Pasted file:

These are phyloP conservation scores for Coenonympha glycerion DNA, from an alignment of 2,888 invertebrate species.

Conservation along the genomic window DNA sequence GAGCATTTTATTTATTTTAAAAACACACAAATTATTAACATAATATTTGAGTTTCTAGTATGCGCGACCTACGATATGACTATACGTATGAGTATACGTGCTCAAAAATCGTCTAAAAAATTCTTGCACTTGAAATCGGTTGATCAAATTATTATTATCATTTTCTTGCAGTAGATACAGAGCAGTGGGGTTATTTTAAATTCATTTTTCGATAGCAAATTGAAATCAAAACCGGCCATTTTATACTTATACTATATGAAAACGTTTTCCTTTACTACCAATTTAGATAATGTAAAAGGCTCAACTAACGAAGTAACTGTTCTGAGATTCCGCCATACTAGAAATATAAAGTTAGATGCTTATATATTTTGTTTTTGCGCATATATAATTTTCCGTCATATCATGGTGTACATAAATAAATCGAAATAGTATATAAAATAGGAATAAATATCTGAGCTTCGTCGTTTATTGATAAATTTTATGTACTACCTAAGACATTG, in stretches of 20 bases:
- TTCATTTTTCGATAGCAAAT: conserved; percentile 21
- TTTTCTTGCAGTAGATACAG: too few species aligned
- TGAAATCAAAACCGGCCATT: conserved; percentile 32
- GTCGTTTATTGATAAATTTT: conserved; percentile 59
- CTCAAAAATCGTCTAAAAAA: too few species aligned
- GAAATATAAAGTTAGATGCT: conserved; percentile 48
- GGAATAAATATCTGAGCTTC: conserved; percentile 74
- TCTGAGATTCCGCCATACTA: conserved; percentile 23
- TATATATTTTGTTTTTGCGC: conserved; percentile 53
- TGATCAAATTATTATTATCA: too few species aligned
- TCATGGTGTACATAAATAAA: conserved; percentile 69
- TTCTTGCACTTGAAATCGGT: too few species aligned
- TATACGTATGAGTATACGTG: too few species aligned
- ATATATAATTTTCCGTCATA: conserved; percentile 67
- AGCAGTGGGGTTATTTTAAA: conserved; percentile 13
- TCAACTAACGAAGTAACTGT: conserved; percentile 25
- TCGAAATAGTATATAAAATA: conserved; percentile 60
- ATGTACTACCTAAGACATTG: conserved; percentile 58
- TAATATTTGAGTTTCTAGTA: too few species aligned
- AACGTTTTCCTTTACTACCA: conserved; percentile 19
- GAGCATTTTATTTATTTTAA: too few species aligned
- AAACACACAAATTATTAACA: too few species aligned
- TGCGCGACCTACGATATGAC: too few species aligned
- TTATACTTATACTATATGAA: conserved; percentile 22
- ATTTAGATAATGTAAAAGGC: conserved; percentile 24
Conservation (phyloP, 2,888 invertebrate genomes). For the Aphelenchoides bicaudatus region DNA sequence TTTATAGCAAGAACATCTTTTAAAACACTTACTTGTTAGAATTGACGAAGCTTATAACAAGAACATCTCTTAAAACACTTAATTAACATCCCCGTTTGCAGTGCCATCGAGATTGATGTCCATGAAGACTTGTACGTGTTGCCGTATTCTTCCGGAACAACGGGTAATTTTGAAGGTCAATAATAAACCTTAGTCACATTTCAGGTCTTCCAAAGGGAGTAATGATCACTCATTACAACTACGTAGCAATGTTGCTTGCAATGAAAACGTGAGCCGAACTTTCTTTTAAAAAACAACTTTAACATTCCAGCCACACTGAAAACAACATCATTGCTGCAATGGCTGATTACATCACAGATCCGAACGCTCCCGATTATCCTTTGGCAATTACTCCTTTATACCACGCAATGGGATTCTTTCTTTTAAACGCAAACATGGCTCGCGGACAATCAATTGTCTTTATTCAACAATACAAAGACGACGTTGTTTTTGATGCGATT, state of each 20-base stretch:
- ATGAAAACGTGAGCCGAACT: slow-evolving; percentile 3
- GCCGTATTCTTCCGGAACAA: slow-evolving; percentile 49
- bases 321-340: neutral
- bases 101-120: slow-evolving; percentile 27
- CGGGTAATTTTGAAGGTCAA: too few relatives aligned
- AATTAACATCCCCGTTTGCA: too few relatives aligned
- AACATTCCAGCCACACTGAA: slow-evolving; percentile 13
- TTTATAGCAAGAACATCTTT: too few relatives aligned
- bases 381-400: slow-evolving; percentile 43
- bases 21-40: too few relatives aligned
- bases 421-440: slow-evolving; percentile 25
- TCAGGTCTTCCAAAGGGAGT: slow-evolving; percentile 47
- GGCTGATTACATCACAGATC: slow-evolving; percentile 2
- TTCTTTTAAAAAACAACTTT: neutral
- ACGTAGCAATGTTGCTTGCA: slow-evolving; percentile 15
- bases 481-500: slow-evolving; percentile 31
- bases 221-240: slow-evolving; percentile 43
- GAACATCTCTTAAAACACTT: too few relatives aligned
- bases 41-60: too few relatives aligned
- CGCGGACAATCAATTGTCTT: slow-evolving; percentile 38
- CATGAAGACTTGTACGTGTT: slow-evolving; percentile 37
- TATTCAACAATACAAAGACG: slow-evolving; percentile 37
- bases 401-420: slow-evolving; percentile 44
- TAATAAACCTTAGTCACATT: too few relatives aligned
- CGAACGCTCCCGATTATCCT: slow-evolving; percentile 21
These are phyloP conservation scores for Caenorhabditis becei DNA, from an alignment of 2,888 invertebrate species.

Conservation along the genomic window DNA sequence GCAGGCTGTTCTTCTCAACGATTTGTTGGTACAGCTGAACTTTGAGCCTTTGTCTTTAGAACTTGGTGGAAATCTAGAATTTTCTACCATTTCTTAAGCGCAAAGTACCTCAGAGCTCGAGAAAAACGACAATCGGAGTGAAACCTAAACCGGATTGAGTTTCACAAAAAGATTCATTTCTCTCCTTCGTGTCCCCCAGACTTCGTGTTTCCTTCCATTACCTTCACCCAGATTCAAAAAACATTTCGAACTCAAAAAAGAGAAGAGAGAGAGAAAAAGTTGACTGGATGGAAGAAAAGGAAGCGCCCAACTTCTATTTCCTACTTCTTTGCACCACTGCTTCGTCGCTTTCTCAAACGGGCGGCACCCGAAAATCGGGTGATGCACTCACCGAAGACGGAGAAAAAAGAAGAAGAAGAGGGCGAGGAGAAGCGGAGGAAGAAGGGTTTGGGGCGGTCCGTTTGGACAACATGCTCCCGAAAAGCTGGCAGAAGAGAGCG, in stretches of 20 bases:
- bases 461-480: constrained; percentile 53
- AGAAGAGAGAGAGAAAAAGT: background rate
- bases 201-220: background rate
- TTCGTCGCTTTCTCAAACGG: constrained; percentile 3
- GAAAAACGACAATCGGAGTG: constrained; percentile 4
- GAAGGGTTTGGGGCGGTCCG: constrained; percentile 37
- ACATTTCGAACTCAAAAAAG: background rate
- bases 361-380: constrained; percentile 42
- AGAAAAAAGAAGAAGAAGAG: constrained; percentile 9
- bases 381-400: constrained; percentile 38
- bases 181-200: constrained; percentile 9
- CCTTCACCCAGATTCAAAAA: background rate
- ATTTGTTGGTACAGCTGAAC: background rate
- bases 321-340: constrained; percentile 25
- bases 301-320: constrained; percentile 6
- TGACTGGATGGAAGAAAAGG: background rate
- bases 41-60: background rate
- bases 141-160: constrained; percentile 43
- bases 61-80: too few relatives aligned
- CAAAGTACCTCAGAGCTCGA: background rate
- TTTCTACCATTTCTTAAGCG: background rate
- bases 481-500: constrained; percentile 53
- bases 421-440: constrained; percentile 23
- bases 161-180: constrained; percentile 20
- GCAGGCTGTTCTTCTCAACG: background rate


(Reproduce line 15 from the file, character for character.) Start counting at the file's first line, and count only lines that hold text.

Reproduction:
- TATACGTATGAGTATACGTG: too few species aligned